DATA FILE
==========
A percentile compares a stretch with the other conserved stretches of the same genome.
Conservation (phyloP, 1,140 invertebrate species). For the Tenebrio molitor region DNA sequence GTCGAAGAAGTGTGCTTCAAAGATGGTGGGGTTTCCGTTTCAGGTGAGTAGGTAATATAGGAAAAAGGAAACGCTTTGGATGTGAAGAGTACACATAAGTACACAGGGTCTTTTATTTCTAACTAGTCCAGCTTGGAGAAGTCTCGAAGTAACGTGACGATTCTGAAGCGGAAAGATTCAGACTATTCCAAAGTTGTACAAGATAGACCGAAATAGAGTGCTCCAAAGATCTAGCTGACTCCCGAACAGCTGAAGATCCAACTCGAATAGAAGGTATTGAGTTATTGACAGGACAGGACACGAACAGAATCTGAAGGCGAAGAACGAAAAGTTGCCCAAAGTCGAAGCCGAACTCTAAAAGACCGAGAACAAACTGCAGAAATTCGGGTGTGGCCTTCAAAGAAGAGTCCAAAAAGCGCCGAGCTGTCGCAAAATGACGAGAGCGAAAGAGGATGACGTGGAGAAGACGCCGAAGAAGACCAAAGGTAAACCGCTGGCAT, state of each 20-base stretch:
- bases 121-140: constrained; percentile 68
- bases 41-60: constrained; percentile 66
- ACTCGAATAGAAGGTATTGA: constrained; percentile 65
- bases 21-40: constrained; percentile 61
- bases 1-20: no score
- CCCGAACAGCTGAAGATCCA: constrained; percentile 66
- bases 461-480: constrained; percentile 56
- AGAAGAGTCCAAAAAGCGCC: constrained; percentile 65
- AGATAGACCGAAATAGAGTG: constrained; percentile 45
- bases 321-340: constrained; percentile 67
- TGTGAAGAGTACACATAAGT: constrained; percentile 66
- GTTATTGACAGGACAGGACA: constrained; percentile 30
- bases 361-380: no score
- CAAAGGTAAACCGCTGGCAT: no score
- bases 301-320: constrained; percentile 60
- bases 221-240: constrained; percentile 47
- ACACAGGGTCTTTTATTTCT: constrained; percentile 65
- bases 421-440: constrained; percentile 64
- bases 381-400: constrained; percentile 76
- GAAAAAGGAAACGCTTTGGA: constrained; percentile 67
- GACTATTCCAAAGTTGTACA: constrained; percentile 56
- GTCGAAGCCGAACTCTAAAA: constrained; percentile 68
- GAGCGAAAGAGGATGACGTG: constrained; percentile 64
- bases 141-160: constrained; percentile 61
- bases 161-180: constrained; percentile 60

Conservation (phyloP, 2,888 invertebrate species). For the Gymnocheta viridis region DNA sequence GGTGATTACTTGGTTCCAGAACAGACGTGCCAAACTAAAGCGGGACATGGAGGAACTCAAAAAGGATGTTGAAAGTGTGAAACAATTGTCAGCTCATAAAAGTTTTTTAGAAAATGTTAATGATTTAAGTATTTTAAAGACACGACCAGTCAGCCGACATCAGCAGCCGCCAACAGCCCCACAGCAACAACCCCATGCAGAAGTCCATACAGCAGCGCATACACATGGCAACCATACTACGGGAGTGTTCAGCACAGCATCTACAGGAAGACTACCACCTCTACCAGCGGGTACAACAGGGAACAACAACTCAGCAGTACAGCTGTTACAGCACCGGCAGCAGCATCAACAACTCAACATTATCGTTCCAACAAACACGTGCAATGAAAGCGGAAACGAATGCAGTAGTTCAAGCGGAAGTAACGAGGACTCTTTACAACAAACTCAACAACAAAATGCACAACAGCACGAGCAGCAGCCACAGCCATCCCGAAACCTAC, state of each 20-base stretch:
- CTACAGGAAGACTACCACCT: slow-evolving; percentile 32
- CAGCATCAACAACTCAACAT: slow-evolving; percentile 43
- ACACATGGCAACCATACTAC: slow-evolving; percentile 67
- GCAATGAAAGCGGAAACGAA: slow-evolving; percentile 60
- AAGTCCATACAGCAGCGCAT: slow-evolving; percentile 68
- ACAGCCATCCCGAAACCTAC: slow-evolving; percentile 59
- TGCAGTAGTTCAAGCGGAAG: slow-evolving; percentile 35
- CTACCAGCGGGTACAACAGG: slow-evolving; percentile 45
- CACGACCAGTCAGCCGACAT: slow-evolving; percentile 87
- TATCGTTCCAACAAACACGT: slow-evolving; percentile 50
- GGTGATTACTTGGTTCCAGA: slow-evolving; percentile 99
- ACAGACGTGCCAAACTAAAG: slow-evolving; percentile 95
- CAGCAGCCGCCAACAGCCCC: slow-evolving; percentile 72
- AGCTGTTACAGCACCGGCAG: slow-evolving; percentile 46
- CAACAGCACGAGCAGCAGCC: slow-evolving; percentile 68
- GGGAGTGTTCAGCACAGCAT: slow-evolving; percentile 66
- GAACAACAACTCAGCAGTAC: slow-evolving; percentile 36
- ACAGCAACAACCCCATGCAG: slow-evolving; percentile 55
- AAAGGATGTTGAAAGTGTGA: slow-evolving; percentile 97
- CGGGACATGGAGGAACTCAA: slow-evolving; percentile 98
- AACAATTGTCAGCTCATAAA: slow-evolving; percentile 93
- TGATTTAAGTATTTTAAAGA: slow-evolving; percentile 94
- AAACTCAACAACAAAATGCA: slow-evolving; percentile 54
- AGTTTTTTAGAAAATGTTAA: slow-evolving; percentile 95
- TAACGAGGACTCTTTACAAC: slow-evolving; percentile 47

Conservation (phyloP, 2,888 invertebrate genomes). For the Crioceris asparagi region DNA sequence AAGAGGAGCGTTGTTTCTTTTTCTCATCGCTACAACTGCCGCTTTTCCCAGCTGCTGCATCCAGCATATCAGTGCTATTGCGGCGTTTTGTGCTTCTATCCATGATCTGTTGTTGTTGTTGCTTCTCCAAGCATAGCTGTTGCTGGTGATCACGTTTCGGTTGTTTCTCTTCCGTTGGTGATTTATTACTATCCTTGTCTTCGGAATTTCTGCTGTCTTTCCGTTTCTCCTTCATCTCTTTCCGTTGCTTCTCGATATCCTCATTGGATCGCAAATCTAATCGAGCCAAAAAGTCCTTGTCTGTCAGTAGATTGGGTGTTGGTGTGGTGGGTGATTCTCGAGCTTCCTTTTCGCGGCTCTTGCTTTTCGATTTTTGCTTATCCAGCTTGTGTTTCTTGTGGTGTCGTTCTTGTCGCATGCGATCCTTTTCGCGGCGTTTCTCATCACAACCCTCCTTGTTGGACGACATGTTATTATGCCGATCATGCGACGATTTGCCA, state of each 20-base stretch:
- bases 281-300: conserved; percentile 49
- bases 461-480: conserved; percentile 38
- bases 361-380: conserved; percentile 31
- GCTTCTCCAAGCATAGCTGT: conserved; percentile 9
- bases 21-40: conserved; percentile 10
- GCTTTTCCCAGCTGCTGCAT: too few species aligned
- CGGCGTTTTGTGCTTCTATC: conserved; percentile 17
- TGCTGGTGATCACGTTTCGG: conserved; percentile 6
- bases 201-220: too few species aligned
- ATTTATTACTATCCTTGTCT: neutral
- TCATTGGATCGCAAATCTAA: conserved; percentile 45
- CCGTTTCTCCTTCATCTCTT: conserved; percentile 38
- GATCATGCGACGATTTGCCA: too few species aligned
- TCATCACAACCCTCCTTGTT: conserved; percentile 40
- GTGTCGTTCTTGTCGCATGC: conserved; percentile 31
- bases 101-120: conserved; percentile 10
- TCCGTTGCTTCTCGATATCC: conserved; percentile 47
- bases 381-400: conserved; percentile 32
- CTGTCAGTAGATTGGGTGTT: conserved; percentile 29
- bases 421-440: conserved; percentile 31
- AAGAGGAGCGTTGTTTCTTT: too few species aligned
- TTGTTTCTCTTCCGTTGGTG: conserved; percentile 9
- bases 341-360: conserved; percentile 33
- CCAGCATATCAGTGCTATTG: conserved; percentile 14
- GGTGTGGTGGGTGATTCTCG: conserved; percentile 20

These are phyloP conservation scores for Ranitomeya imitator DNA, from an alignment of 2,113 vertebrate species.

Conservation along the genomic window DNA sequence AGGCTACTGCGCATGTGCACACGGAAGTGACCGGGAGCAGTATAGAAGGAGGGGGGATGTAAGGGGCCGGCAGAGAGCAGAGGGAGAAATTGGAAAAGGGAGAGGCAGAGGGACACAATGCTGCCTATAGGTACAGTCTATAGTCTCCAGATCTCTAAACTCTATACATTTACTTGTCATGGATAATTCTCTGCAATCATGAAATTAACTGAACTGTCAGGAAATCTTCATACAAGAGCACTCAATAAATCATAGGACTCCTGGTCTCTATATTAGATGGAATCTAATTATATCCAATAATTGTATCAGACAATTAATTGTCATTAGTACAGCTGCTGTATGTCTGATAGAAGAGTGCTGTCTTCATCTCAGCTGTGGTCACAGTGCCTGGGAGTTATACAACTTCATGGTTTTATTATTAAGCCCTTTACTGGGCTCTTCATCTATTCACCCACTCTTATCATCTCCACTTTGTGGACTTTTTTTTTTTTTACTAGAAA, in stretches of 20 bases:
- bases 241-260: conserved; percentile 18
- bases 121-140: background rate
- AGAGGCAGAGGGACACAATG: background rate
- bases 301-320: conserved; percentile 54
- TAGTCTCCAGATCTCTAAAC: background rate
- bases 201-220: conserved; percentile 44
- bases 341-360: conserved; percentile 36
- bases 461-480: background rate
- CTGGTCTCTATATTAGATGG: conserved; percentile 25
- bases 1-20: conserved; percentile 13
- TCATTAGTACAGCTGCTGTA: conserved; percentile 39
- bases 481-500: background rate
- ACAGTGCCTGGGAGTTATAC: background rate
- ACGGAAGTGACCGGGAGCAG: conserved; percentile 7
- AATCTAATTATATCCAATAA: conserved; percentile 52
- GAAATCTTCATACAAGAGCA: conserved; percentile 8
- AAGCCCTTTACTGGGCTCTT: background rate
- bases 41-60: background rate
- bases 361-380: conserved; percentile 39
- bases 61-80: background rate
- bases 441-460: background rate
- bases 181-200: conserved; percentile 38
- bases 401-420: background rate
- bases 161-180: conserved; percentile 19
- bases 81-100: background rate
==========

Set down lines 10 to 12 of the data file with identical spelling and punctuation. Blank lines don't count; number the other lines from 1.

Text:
- AGAAGAGTCCAAAAAGCGCC: constrained; percentile 65
- AGATAGACCGAAATAGAGTG: constrained; percentile 45
- bases 321-340: constrained; percentile 67